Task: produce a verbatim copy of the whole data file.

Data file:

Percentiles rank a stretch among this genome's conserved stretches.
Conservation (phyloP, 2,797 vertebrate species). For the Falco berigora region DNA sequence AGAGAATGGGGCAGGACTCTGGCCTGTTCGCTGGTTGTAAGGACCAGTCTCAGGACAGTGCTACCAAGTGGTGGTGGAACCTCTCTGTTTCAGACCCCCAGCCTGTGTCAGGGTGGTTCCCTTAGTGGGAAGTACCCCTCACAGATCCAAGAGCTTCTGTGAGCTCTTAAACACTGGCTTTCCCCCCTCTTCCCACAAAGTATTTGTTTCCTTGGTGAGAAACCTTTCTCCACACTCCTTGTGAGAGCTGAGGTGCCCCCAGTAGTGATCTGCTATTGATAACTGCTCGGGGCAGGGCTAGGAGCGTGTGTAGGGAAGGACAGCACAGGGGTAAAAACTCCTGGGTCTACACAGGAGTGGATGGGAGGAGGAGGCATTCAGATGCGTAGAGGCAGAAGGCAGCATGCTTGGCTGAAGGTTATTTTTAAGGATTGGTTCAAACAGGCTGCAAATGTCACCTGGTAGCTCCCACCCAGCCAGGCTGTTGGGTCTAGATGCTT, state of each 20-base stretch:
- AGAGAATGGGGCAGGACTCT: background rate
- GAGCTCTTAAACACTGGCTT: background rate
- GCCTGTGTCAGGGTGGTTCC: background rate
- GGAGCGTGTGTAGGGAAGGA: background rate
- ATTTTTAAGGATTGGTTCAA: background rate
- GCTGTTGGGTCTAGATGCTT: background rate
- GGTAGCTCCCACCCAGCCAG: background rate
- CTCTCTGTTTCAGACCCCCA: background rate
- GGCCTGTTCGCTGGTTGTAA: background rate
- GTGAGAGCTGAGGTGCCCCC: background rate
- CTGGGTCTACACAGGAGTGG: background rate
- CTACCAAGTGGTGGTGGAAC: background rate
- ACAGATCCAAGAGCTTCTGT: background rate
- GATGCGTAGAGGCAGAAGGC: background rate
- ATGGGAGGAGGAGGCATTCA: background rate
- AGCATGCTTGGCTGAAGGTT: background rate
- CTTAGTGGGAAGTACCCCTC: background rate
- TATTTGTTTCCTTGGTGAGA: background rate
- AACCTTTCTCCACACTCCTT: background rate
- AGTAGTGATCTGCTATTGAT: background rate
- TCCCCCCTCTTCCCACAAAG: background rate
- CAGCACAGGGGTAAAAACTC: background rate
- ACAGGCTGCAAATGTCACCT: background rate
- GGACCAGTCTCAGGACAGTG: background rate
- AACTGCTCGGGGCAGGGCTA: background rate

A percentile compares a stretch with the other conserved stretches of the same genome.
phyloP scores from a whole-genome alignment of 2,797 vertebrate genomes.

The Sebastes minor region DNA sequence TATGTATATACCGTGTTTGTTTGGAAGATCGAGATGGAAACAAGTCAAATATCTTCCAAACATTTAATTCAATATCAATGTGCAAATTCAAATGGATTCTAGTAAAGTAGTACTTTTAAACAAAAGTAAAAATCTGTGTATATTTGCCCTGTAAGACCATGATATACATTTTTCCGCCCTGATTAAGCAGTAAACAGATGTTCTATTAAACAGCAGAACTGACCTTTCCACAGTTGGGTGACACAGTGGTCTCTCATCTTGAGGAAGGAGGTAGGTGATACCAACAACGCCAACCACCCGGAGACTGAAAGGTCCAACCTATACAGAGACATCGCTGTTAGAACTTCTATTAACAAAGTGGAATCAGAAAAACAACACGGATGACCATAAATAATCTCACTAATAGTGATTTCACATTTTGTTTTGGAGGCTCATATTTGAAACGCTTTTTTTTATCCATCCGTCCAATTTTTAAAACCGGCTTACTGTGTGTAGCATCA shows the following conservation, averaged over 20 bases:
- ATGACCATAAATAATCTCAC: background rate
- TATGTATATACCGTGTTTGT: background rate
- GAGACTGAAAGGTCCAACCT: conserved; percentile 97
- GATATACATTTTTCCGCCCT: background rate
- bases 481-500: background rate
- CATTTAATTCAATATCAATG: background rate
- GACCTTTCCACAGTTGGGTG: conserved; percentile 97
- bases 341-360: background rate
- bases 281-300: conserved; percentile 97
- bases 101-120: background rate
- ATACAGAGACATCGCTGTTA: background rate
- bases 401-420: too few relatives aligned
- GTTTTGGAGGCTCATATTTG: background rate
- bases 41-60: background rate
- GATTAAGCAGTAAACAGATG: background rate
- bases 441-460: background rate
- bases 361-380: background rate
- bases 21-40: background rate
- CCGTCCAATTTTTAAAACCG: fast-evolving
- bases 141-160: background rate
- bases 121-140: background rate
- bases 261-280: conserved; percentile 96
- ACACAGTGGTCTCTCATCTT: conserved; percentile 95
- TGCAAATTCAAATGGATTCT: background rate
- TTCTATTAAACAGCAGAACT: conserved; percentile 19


Percentiles rank a stretch among this genome's conserved stretches.
Conservation (phyloP, 2,797 vertebrate species). For the Falco berigora region DNA sequence AGAGAATGGGGCAGGACTCTGGCCTGTTCGCTGGTTGTAAGGACCAGTCTCAGGACAGTGCTACCAAGTGGTGGTGGAACCTCTCTGTTTCAGACCCCCAGCCTGTGTCAGGGTGGTTCCCTTAGTGGGAAGTACCCCTCACAGATCCAAGAGCTTCTGTGAGCTCTTAAACACTGGCTTTCCCCCCTCTTCCCACAAAGTATTTGTTTCCTTGGTGAGAAACCTTTCTCCACACTCCTTGTGAGAGCTGAGGTGCCCCCAGTAGTGATCTGCTATTGATAACTGCTCGGGGCAGGGCTAGGAGCGTGTGTAGGGAAGGACAGCACAGGGGTAAAAACTCCTGGGTCTACACAGGAGTGGATGGGAGGAGGAGGCATTCAGATGCGTAGAGGCAGAAGGCAGCATGCTTGGCTGAAGGTTATTTTTAAGGATTGGTTCAAACAGGCTGCAAATGTCACCTGGTAGCTCCCACCCAGCCAGGCTGTTGGGTCTAGATGCTT, state of each 20-base stretch:
- AGAGAATGGGGCAGGACTCT: background rate
- GAGCTCTTAAACACTGGCTT: background rate
- GCCTGTGTCAGGGTGGTTCC: background rate
- GGAGCGTGTGTAGGGAAGGA: background rate
- ATTTTTAAGGATTGGTTCAA: background rate
- GCTGTTGGGTCTAGATGCTT: background rate
- GGTAGCTCCCACCCAGCCAG: background rate
- CTCTCTGTTTCAGACCCCCA: background rate
- GGCCTGTTCGCTGGTTGTAA: background rate
- GTGAGAGCTGAGGTGCCCCC: background rate
- CTGGGTCTACACAGGAGTGG: background rate
- CTACCAAGTGGTGGTGGAAC: background rate
- ACAGATCCAAGAGCTTCTGT: background rate
- GATGCGTAGAGGCAGAAGGC: background rate
- ATGGGAGGAGGAGGCATTCA: background rate
- AGCATGCTTGGCTGAAGGTT: background rate
- CTTAGTGGGAAGTACCCCTC: background rate
- TATTTGTTTCCTTGGTGAGA: background rate
- AACCTTTCTCCACACTCCTT: background rate
- AGTAGTGATCTGCTATTGAT: background rate
- TCCCCCCTCTTCCCACAAAG: background rate
- CAGCACAGGGGTAAAAACTC: background rate
- ACAGGCTGCAAATGTCACCT: background rate
- GGACCAGTCTCAGGACAGTG: background rate
- AACTGCTCGGGGCAGGGCTA: background rate

A percentile compares a stretch with the other conserved stretches of the same genome.
phyloP scores from a whole-genome alignment of 2,797 vertebrate genomes.

The Sebastes minor region DNA sequence TATGTATATACCGTGTTTGTTTGGAAGATCGAGATGGAAACAAGTCAAATATCTTCCAAACATTTAATTCAATATCAATGTGCAAATTCAAATGGATTCTAGTAAAGTAGTACTTTTAAACAAAAGTAAAAATCTGTGTATATTTGCCCTGTAAGACCATGATATACATTTTTCCGCCCTGATTAAGCAGTAAACAGATGTTCTATTAAACAGCAGAACTGACCTTTCCACAGTTGGGTGACACAGTGGTCTCTCATCTTGAGGAAGGAGGTAGGTGATACCAACAACGCCAACCACCCGGAGACTGAAAGGTCCAACCTATACAGAGACATCGCTGTTAGAACTTCTATTAACAAAGTGGAATCAGAAAAACAACACGGATGACCATAAATAATCTCACTAATAGTGATTTCACATTTTGTTTTGGAGGCTCATATTTGAAACGCTTTTTTTTATCCATCCGTCCAATTTTTAAAACCGGCTTACTGTGTGTAGCATCA shows the following conservation, averaged over 20 bases:
- ATGACCATAAATAATCTCAC: background rate
- TATGTATATACCGTGTTTGT: background rate
- GAGACTGAAAGGTCCAACCT: conserved; percentile 97
- GATATACATTTTTCCGCCCT: background rate
- bases 481-500: background rate
- CATTTAATTCAATATCAATG: background rate
- GACCTTTCCACAGTTGGGTG: conserved; percentile 97
- bases 341-360: background rate
- bases 281-300: conserved; percentile 97
- bases 101-120: background rate
- ATACAGAGACATCGCTGTTA: background rate
- bases 401-420: too few relatives aligned
- GTTTTGGAGGCTCATATTTG: background rate
- bases 41-60: background rate
- GATTAAGCAGTAAACAGATG: background rate
- bases 441-460: background rate
- bases 361-380: background rate
- bases 21-40: background rate
- CCGTCCAATTTTTAAAACCG: fast-evolving
- bases 141-160: background rate
- bases 121-140: background rate
- bases 261-280: conserved; percentile 96
- ACACAGTGGTCTCTCATCTT: conserved; percentile 95
- TGCAAATTCAAATGGATTCT: background rate
- TTCTATTAAACAGCAGAACT: conserved; percentile 19